Grappa – not just for lighters anymore

Grappa – not just for lighters anymore

Thursday, September 30th, 2010

“Lighter fluid”. That’s the way I used to describe grappa. Between getting better stuff and my taste developing, I’ve  come to really  love it. If anyone is at a loss of what to buy me for a birthday or Christmas present there is always that answer. I really don’t know why it should be expensive but it is and it’s definitely worth getting something that costs a few dollars more. Otherwise you may have the urge to use it to start the charcoal on the barbie. In some ways it’s part of the Italian genius for making do (what is the italian word/phrase for this?) with what meager ingredients are at hand. If you were a contadino (farmer) who grows and presses grapes to make your own wine, then after you press the grapes there’s all this stuff left over after you pour off the grape juice. It’s basically the seeds, stems and peels from the grapes. It is important to then separate the stems and seeds from what remains. You might ask why but of course I’m going to tell you anyway. If the woody stems and seeds are fermented along with the rest, the pomace, then the distillation process will then produce wood alcohol as part of the mix, which is poisonous. Italy finally made a law requiring farmers to sell their pomace to grappa makers because so many of them were killing themselves off.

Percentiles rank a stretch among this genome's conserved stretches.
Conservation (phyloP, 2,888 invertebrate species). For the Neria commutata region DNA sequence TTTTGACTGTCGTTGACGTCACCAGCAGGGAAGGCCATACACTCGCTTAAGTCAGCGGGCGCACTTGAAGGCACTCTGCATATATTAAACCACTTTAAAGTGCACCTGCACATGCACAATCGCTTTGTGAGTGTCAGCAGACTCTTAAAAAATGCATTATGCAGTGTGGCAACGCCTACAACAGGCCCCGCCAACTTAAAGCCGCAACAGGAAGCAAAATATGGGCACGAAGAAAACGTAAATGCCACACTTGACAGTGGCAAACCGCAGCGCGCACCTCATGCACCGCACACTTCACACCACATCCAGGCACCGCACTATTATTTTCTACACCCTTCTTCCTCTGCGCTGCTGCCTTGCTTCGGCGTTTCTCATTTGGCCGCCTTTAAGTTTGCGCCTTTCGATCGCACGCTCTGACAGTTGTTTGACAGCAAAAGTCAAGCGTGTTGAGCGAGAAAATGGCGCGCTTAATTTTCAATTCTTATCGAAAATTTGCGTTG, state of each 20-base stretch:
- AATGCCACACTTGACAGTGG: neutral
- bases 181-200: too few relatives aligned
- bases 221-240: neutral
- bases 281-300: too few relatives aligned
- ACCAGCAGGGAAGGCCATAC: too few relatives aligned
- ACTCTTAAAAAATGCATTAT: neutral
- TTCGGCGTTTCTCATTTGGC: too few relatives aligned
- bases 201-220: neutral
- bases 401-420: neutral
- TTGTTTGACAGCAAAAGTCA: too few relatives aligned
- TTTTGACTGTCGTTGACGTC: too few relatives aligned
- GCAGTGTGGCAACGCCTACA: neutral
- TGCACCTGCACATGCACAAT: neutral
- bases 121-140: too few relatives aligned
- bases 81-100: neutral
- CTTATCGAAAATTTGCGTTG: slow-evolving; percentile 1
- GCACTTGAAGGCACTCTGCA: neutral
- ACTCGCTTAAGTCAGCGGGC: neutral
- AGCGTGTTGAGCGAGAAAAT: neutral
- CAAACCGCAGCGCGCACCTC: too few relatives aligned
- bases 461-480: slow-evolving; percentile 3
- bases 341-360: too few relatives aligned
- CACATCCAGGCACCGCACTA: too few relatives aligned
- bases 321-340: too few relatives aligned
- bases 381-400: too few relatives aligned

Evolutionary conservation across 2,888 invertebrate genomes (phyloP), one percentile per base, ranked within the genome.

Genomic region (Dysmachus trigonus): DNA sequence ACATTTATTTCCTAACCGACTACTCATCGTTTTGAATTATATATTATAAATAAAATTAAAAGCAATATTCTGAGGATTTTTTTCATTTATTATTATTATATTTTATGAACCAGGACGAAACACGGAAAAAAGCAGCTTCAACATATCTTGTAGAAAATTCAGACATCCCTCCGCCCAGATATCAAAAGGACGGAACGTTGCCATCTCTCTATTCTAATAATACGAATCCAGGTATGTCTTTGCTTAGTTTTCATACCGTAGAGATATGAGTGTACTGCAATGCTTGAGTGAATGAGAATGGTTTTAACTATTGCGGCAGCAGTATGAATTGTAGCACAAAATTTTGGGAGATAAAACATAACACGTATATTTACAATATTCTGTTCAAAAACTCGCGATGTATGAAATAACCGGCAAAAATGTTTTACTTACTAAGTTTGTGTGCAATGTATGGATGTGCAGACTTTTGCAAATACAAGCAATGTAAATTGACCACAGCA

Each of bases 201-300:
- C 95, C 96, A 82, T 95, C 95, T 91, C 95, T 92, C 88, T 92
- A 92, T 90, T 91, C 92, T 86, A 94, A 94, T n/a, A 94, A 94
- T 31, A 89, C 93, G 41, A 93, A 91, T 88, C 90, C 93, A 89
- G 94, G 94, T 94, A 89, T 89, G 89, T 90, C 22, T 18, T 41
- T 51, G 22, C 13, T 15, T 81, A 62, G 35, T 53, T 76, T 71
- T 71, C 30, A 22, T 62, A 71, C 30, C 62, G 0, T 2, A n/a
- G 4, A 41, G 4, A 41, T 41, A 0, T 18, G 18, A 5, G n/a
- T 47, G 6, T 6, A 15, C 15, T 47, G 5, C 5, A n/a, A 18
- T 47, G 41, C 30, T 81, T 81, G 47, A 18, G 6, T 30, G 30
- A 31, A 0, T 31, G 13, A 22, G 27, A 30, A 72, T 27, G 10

When the lovely D and I traveled to the Veneto we made a pilgrimage to the mother lode of grappa – Bassano del Grappa. It’s a truly beautiful place on it’s own and worth a visit regardless of any lust for grappa.

A fellow by the name of Nardini started making grappa here in 1779 and they’re still at it – probably in the same place. Visiting their tasting room just at the end of the magnificent wooden bridge was quite a trip. I didn’t have good sense enough to take photos of the room, perhaps it had something to do with the grappa that was not very expensive there. You could tell this because of the locals hanging around and doing grappa shots. So of course I snagged some from their website. They must have gone through quite a thorough cleaning before doing the photos for their website because it was much more, well, earthy is probably the right word. My kind of place.